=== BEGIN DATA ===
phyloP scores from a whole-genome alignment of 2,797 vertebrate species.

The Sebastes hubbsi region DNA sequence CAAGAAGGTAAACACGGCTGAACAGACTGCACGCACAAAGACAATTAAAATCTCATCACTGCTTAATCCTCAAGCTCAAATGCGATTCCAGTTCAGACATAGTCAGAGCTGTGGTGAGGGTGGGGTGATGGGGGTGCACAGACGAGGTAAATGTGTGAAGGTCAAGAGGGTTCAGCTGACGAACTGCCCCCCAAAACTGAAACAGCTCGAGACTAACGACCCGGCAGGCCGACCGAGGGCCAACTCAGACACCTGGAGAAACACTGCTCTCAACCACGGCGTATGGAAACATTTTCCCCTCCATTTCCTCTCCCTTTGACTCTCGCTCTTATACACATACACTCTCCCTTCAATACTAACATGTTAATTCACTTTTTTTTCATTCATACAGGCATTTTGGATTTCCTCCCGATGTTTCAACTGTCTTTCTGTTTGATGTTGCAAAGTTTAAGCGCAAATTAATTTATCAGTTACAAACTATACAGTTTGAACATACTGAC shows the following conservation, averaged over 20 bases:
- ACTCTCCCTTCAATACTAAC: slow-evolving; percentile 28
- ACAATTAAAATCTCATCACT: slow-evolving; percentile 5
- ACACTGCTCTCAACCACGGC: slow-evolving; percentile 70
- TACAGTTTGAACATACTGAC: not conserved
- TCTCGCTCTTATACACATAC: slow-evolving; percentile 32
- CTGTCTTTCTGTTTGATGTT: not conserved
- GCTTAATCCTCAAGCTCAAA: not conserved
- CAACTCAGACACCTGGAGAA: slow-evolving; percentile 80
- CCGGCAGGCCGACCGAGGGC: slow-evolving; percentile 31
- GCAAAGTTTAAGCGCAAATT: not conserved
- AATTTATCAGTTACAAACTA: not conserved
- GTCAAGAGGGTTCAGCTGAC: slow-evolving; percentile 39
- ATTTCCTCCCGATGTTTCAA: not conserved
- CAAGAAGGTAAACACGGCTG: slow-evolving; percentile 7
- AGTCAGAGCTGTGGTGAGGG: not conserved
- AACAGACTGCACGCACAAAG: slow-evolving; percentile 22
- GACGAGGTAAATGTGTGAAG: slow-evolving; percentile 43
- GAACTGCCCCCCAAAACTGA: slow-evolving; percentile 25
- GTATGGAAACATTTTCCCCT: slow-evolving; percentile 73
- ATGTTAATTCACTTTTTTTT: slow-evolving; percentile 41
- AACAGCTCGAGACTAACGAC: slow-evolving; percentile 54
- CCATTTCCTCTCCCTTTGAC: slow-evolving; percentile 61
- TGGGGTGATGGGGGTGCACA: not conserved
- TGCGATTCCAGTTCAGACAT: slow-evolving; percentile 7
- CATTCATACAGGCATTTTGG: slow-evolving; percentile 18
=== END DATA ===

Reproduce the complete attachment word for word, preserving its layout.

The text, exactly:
phyloP scores from a whole-genome alignment of 2,797 vertebrate species.

The Sebastes hubbsi region DNA sequence CAAGAAGGTAAACACGGCTGAACAGACTGCACGCACAAAGACAATTAAAATCTCATCACTGCTTAATCCTCAAGCTCAAATGCGATTCCAGTTCAGACATAGTCAGAGCTGTGGTGAGGGTGGGGTGATGGGGGTGCACAGACGAGGTAAATGTGTGAAGGTCAAGAGGGTTCAGCTGACGAACTGCCCCCCAAAACTGAAACAGCTCGAGACTAACGACCCGGCAGGCCGACCGAGGGCCAACTCAGACACCTGGAGAAACACTGCTCTCAACCACGGCGTATGGAAACATTTTCCCCTCCATTTCCTCTCCCTTTGACTCTCGCTCTTATACACATACACTCTCCCTTCAATACTAACATGTTAATTCACTTTTTTTTCATTCATACAGGCATTTTGGATTTCCTCCCGATGTTTCAACTGTCTTTCTGTTTGATGTTGCAAAGTTTAAGCGCAAATTAATTTATCAGTTACAAACTATACAGTTTGAACATACTGAC shows the following conservation, averaged over 20 bases:
- ACTCTCCCTTCAATACTAAC: slow-evolving; percentile 28
- ACAATTAAAATCTCATCACT: slow-evolving; percentile 5
- ACACTGCTCTCAACCACGGC: slow-evolving; percentile 70
- TACAGTTTGAACATACTGAC: not conserved
- TCTCGCTCTTATACACATAC: slow-evolving; percentile 32
- CTGTCTTTCTGTTTGATGTT: not conserved
- GCTTAATCCTCAAGCTCAAA: not conserved
- CAACTCAGACACCTGGAGAA: slow-evolving; percentile 80
- CCGGCAGGCCGACCGAGGGC: slow-evolving; percentile 31
- GCAAAGTTTAAGCGCAAATT: not conserved
- AATTTATCAGTTACAAACTA: not conserved
- GTCAAGAGGGTTCAGCTGAC: slow-evolving; percentile 39
- ATTTCCTCCCGATGTTTCAA: not conserved
- CAAGAAGGTAAACACGGCTG: slow-evolving; percentile 7
- AGTCAGAGCTGTGGTGAGGG: not conserved
- AACAGACTGCACGCACAAAG: slow-evolving; percentile 22
- GACGAGGTAAATGTGTGAAG: slow-evolving; percentile 43
- GAACTGCCCCCCAAAACTGA: slow-evolving; percentile 25
- GTATGGAAACATTTTCCCCT: slow-evolving; percentile 73
- ATGTTAATTCACTTTTTTTT: slow-evolving; percentile 41
- AACAGCTCGAGACTAACGAC: slow-evolving; percentile 54
- CCATTTCCTCTCCCTTTGAC: slow-evolving; percentile 61
- TGGGGTGATGGGGGTGCACA: not conserved
- TGCGATTCCAGTTCAGACAT: slow-evolving; percentile 7
- CATTCATACAGGCATTTTGG: slow-evolving; percentile 18